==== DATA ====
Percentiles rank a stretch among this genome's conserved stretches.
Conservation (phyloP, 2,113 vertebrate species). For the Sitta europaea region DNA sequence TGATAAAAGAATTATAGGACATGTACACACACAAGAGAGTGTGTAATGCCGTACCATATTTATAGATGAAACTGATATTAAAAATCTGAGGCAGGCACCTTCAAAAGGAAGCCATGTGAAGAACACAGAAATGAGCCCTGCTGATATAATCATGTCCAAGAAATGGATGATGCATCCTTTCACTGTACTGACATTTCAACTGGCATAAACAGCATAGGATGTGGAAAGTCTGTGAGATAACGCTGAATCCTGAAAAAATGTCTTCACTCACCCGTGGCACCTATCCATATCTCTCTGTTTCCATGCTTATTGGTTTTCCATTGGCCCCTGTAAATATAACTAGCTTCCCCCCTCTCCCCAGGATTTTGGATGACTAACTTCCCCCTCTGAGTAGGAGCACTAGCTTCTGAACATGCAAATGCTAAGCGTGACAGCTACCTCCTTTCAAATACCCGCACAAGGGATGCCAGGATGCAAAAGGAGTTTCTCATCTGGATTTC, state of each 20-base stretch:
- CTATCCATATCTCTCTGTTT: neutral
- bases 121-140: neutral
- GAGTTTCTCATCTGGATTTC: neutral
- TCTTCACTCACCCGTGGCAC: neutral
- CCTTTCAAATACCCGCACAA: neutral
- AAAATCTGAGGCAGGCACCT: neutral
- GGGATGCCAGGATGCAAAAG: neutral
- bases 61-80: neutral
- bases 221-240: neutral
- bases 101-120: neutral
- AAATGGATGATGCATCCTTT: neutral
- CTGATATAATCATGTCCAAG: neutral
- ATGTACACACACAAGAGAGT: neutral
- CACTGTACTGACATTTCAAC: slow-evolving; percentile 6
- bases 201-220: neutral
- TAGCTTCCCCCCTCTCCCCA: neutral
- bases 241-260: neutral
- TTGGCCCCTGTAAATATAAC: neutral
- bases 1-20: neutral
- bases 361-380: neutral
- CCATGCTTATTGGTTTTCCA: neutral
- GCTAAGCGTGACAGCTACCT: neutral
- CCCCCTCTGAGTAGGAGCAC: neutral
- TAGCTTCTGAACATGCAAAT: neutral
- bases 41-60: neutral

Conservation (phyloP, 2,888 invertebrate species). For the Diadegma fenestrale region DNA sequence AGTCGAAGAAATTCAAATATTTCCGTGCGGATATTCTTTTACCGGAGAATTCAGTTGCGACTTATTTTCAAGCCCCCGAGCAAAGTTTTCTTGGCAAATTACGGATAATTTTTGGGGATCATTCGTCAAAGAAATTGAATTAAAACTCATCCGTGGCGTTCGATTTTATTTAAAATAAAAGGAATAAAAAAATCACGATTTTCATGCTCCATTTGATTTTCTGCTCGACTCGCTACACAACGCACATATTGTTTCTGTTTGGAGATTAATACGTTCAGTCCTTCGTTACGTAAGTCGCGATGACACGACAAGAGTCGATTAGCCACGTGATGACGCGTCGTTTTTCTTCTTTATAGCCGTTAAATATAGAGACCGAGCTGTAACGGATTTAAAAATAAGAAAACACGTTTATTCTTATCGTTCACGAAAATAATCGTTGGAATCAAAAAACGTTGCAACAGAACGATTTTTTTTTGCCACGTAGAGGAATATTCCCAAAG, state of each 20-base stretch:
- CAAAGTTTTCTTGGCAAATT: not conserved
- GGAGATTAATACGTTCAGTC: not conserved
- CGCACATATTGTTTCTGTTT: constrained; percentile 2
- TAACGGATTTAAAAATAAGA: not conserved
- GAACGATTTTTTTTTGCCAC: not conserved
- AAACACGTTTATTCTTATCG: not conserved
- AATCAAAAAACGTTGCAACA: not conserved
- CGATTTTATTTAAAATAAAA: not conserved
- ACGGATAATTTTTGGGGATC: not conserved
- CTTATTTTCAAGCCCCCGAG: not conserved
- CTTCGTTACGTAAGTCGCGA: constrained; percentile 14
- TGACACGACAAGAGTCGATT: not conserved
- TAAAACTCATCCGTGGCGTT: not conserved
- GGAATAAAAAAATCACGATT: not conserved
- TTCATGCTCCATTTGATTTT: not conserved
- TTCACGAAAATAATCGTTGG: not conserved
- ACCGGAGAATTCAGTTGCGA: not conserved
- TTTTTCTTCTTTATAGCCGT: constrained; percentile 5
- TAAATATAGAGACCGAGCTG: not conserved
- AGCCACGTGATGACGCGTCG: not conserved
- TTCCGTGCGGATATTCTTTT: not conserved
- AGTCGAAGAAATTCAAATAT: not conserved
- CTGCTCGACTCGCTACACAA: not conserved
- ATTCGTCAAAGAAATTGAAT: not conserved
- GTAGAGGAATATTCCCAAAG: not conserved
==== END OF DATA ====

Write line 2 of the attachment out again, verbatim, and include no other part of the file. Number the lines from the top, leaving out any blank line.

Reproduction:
Conservation (phyloP, 2,113 vertebrate species). For the Sitta europaea region DNA sequence TGATAAAAGAATTATAGGACATGTACACACACAAGAGAGTGTGTAATGCCGTACCATATTTATAGATGAAACTGATATTAAAAATCTGAGGCAGGCACCTTCAAAAGGAAGCCATGTGAAGAACACAGAAATGAGCCCTGCTGATATAATCATGTCCAAGAAATGGATGATGCATCCTTTCACTGTACTGACATTTCAACTGGCATAAACAGCATAGGATGTGGAAAGTCTGTGAGATAACGCTGAATCCTGAAAAAATGTCTTCACTCACCCGTGGCACCTATCCATATCTCTCTGTTTCCATGCTTATTGGTTTTCCATTGGCCCCTGTAAATATAACTAGCTTCCCCCCTCTCCCCAGGATTTTGGATGACTAACTTCCCCCTCTGAGTAGGAGCACTAGCTTCTGAACATGCAAATGCTAAGCGTGACAGCTACCTCCTTTCAAATACCCGCACAAGGGATGCCAGGATGCAAAAGGAGTTTCTCATCTGGATTTC, state of each 20-base stretch: